Time running out for third-party payment firms

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A netizen browses third-party payment websites in Taizhou, Zhejiang province. The People's Bank of China will decide whether 131 companies will be awarded licenses allowing them to operate. [China Daily]

A netizen browses third-party payment websites in Taizhou, Zhejiang province. The People's Bank of China will decide whether 131 companies will be awarded licenses allowing them to operate. [China Daily]

There are fewer than 10 days left for third-party payment companies to obtain a payment business license issued by the People's Bank of China (PBOC).

According to the "non-financial institution payment service administrative measures" issued by the central bank on Sept 1, 2010, third-party payment companies should apply for and receive the payment business license within one year of the measures taking effect, which is Sept 1 this year. Those who fail to obtain the license by the correct date will be disqualified from continuing with the payment business.

A total of 27 Chinese third-party payment companies received their licenses on May 26, including Alipay, the affiliated third-party online payment platform for the e-commerce giant Alibaba Group, and Unionpay Merchant Services Co, an affiliated payment institution of China UnionPay Co Ltd. But 131 companies are still awaiting approval from the central bank.

"What is special about these 131 companies is that most of them are operating in the prepaid card business, while the first 27 to have received the payment business license are mostly conducting online third-party payment business," said Zhang Meng, an analyst from the Beijing-based research company Analysys International.

Shanghai-based SandPay E-commerce Service Co Ltd received its payment-business license in May. However, in July it announced on its official website that it had suspended all issuance of new cards.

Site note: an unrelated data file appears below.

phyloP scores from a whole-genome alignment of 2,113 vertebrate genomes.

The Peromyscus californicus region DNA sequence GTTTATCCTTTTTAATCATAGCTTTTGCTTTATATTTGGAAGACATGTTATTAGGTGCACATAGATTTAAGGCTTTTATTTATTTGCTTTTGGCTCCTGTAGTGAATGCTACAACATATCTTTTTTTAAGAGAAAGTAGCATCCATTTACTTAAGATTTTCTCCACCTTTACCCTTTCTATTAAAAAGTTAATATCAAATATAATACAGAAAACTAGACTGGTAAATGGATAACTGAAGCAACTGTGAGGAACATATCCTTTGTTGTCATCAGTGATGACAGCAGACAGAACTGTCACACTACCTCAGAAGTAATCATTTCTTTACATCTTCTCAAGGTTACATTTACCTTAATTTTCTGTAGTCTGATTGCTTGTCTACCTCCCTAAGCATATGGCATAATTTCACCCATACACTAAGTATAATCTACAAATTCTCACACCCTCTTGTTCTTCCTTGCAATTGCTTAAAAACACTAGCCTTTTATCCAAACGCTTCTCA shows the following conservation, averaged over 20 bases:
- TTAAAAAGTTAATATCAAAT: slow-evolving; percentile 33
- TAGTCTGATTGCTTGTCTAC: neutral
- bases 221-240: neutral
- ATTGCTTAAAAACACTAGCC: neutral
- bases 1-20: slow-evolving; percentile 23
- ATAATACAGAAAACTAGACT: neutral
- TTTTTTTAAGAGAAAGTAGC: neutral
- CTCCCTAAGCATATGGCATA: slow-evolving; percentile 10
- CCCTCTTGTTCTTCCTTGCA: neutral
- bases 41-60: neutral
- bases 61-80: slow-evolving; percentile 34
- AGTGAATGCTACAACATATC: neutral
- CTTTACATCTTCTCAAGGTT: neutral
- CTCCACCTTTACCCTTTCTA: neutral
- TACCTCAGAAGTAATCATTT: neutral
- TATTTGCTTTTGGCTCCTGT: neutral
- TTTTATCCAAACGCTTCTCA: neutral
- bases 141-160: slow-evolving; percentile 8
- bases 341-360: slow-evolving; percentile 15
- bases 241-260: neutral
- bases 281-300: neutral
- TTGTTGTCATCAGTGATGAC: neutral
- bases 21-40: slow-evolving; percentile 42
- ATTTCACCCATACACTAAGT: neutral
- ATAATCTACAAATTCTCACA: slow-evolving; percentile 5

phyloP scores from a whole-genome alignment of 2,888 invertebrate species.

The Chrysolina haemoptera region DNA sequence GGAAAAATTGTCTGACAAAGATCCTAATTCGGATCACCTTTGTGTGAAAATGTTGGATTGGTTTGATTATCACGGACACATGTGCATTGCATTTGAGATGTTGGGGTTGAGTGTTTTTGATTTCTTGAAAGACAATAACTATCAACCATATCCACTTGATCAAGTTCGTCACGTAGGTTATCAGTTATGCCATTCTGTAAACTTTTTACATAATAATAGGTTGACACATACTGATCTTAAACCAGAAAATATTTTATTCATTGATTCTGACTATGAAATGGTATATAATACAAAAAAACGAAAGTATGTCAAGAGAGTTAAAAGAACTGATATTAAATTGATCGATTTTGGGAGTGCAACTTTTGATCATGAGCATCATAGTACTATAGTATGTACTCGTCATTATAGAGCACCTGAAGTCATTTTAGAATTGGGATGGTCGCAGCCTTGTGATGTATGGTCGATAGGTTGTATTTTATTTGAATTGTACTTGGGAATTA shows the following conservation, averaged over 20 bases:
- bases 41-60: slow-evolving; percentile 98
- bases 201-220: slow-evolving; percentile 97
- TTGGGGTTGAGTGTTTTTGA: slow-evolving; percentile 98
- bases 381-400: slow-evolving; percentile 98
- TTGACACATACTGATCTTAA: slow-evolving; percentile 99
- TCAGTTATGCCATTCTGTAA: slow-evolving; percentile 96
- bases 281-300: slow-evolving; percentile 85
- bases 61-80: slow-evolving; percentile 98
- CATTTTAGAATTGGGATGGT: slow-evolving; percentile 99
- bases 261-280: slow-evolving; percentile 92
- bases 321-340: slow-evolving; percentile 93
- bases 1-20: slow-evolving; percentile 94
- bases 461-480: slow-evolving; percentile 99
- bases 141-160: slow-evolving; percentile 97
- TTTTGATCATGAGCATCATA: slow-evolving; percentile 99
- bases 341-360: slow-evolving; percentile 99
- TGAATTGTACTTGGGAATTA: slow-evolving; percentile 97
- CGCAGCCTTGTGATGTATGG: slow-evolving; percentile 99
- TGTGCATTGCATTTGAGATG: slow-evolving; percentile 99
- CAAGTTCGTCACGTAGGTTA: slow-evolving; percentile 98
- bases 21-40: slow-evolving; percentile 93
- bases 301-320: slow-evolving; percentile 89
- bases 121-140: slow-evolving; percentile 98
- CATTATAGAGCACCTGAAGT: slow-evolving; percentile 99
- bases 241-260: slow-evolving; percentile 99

"The license we have obtained specifies that we can only carry out payment business. With regard to card issuance, we are applying for another license. Therefore, we have suspended the issuing of new cards for the time being. But it is not known when we will offer new cards again," said a source at SandPay who declined to give his name. "But consumers can rest assured that all our cards will function normally even after the central bank's deadline. The bank has ruled that related companies will be disqualified from conducting payment business. But it has not said that consumers will be unable to use the cards after the specified date," he said.

As a leading prepaid card company in Shanghai, Bailian E-commerce Co Ltd has been issuing the popular Lianhua OK card for several years, which can be used in more than 9,000 commercial outlets, with the total face value amounting to some 900 million yuan ($140 million), as the Oriental Morning Post reported on Monday.

Although Bailian has not yet received a payment service license, according to the Shanghai Youth Daily newspaper, the company has invested 100 million yuan and has registered a company to conduct its third-party payment business with the State Administration for Industry and Commerce.

The PBOC says that consumption at stores belonging to the companies that issue prepaid cards does not constitute third-party payment. As Bailian covers a large number of stores in the Shanghai area, consumption has been little affected.

But the third-party payment companies still have to face the deadline. "There are two possibilities. One is that the central bank will issue the licenses for these 131 companies before Sept 1. The other is that the specified date will be adjusted, which is more likely to happen given the timescale," said Zhang of Analysys International.

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